Common names: witchweed
Note: This description is primarily based on the morphology of seven species.
Fruit a loculicidal capsule with numerous seeds. Seeds elliptic, ovate, oblong, occasionally D-shaped, triangular, rhombic, or irregular; often twisted or angled from crowding or position in capsule; tiny, dustlike, 0.2–0.6 mm long, 0.1–0.3 wide and thick. Orange to golden-brown, light to dark brown, or gray to blackish; sometimes sparkling with colored light at high magnification. Surface glabrous, with prominent often ropelike longitudinal or diagonal reticulations that sometimes appear as closely spaced ridges rather than reticulations and are often twisted in appearance. Embryo linear; endosperm present.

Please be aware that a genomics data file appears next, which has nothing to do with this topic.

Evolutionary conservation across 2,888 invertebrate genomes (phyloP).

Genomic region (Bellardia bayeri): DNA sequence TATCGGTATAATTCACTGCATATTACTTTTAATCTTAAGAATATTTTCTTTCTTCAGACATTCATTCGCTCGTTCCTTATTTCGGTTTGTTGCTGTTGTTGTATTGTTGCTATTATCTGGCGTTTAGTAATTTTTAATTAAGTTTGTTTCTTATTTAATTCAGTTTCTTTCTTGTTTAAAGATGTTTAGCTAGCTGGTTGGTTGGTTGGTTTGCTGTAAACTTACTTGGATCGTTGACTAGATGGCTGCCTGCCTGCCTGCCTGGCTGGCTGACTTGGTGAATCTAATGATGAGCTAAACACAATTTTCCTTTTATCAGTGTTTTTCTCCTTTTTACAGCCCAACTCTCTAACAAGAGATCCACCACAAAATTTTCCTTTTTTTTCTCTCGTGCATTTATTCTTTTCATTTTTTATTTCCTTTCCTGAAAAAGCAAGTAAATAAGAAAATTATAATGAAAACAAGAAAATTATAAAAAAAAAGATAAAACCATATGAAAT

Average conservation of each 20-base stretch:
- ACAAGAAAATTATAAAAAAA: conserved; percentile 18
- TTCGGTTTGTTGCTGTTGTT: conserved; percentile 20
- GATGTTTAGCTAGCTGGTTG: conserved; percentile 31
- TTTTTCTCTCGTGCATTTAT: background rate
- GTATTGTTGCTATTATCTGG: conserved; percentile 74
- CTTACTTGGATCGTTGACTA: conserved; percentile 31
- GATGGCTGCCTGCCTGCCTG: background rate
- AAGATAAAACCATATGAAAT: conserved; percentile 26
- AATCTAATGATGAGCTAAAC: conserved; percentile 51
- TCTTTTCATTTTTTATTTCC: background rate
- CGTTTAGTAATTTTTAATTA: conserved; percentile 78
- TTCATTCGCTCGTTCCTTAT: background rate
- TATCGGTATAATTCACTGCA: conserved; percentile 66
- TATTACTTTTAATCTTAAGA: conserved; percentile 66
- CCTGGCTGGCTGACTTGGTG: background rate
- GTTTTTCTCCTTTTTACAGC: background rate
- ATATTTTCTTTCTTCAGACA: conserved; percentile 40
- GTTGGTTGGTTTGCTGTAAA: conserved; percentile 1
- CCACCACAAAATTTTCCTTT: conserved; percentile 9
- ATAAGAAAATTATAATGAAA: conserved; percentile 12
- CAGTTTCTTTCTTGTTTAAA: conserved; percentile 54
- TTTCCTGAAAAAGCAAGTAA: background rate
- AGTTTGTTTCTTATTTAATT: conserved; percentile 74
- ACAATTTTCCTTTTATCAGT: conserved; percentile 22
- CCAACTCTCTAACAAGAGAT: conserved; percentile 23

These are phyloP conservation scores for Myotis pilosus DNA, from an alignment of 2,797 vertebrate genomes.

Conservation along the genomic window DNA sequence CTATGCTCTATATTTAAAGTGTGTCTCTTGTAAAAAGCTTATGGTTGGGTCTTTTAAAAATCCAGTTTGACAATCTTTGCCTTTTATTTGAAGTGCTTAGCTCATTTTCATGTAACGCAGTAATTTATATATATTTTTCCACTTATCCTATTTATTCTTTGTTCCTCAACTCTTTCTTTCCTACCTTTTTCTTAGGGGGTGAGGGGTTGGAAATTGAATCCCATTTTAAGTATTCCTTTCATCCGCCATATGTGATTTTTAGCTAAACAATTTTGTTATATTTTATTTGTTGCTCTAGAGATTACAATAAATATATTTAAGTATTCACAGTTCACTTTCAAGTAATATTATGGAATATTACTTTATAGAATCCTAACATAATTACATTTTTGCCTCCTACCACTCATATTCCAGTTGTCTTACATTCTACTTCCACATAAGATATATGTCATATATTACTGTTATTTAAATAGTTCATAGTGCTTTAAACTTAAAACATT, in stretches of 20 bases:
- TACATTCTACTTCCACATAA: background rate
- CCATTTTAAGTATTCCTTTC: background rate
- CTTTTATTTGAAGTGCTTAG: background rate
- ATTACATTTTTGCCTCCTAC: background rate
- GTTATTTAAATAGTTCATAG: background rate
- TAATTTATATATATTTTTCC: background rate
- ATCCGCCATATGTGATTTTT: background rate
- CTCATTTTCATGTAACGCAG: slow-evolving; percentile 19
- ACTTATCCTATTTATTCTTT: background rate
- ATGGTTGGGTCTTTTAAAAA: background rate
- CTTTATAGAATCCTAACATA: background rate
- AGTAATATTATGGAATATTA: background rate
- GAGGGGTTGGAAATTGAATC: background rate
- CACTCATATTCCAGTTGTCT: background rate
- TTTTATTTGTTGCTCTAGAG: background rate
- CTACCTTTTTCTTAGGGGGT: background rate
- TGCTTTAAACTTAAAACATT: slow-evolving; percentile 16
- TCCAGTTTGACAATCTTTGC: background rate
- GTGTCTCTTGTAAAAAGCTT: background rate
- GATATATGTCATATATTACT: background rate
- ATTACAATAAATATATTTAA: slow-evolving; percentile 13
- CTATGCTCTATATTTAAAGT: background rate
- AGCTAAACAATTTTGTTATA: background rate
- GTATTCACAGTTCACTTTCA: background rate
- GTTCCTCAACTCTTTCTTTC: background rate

It may be difficult to differentiate seeds among Striga species. Compare with very small seeds of other parasitic plants on the federal noxious weed list:
Africa, Asia, Australia, United States.
Native range: Old World tropics to South Africa.
Striga comprises ca. 40 species, 28 of which are found in Africa. These plants are annual root hemiparasites, the seeds germinating in response to host root exudates. The damage occurs underground. Striga most often attack grasses such as corn, rice and sorghum, causing stunting or total loss of the host crop. Three species, S. asiatica (L.) Kuntz (=S. lutea Lour.), S. gesnerioides (Willd.) Vatke, and S. hermonthica (Delile) Benth., cause the most damage to tropical agriculture. Striga asiatica is the most widespread in the world. Other species may be important locally. When these plants were discovered in the U.S. in North Carolina and South Carolina, a federal witchweed program was established to prevent spread and eliminate these parasites.
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